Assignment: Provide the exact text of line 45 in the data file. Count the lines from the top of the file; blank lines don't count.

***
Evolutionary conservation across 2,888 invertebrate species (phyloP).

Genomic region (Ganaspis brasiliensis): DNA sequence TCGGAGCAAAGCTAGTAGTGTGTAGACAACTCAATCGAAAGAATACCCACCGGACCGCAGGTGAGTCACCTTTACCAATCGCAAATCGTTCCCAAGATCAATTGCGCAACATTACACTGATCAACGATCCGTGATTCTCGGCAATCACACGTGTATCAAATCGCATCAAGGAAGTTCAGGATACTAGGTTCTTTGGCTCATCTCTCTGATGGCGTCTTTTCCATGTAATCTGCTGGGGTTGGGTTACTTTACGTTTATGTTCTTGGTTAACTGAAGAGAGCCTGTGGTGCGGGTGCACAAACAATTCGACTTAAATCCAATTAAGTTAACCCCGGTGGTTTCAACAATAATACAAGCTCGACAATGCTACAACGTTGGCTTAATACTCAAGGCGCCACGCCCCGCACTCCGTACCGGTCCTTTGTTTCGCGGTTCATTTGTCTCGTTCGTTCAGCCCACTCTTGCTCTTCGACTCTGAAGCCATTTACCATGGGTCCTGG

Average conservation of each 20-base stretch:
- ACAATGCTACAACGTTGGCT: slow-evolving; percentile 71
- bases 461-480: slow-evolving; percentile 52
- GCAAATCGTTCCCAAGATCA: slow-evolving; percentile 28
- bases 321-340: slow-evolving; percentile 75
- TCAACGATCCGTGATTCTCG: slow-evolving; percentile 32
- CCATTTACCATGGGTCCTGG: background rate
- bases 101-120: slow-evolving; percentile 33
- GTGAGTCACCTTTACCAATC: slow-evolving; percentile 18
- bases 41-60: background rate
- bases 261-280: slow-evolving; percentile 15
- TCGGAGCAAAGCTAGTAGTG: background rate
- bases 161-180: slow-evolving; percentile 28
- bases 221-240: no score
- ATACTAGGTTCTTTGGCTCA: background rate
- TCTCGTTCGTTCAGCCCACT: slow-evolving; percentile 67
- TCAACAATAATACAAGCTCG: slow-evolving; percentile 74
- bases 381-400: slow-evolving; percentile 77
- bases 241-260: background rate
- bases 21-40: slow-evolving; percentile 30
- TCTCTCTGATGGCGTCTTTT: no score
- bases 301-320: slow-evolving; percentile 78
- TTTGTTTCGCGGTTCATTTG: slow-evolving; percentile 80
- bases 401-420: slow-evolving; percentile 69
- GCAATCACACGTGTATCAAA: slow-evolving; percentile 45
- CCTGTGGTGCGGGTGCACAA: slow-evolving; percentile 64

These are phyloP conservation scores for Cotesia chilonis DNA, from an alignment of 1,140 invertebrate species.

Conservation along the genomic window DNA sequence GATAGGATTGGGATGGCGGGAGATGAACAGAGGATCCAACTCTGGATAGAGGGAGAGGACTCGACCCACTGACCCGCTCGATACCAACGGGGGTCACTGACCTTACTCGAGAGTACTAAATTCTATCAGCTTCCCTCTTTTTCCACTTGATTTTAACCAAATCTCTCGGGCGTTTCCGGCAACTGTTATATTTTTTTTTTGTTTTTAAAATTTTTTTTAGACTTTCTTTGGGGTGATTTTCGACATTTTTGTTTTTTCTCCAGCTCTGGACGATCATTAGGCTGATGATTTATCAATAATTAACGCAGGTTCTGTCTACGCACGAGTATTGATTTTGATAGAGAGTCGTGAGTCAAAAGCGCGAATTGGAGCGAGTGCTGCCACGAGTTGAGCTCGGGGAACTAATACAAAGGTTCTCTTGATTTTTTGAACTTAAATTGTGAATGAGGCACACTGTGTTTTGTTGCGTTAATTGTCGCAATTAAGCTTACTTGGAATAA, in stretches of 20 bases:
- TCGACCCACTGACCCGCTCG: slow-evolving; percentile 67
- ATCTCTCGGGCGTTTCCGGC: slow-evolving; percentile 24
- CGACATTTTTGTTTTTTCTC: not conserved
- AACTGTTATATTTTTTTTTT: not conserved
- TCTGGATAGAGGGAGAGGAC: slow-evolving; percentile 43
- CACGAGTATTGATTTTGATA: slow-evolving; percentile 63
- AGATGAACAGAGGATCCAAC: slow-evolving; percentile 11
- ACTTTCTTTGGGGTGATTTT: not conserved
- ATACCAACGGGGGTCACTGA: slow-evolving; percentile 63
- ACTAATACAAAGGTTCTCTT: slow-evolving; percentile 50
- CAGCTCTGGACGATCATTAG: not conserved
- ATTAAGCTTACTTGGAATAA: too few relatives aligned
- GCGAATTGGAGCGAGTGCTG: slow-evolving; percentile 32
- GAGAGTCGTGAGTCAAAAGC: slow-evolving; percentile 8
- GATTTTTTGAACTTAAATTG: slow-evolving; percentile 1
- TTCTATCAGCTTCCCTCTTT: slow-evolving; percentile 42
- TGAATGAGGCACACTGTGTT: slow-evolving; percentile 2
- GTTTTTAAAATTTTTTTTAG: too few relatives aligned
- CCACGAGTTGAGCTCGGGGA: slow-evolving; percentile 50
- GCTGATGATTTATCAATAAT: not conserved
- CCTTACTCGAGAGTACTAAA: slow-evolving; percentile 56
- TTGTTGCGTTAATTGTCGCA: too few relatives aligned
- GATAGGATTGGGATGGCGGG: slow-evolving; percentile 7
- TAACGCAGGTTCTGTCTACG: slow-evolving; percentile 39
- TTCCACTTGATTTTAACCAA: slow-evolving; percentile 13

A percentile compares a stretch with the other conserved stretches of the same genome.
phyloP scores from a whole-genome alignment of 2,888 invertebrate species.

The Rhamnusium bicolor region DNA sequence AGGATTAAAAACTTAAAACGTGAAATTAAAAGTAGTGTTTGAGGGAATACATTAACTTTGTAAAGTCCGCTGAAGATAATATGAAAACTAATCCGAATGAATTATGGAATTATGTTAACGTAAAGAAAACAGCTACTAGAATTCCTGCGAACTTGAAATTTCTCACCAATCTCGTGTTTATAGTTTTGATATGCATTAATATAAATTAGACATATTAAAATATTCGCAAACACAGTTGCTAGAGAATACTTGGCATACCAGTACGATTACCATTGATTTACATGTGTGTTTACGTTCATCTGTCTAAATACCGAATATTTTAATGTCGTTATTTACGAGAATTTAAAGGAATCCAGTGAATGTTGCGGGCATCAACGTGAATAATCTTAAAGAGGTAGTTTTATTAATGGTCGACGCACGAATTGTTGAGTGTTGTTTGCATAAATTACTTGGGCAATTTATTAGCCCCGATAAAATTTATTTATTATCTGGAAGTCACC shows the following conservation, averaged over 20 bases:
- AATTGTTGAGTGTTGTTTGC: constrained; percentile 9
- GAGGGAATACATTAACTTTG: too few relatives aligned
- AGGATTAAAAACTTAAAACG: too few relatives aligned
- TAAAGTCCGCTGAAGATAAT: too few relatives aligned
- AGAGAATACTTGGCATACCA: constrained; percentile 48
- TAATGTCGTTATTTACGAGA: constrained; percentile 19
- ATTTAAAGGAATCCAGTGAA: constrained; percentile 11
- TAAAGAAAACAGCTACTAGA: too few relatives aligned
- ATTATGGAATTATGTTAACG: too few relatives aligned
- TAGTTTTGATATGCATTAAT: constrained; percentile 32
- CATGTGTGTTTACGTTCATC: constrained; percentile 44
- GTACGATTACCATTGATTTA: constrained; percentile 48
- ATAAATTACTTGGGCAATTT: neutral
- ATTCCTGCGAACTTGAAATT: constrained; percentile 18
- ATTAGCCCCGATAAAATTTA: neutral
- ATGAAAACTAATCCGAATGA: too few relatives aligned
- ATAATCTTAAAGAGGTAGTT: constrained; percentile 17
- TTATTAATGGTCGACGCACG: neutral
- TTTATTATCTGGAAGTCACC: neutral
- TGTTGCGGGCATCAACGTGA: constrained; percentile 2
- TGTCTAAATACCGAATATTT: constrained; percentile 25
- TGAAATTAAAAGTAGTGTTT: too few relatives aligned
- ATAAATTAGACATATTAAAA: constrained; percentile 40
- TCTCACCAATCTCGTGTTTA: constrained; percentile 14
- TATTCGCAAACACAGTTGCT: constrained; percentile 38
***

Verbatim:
- GATTTTTTGAACTTAAATTG: slow-evolving; percentile 1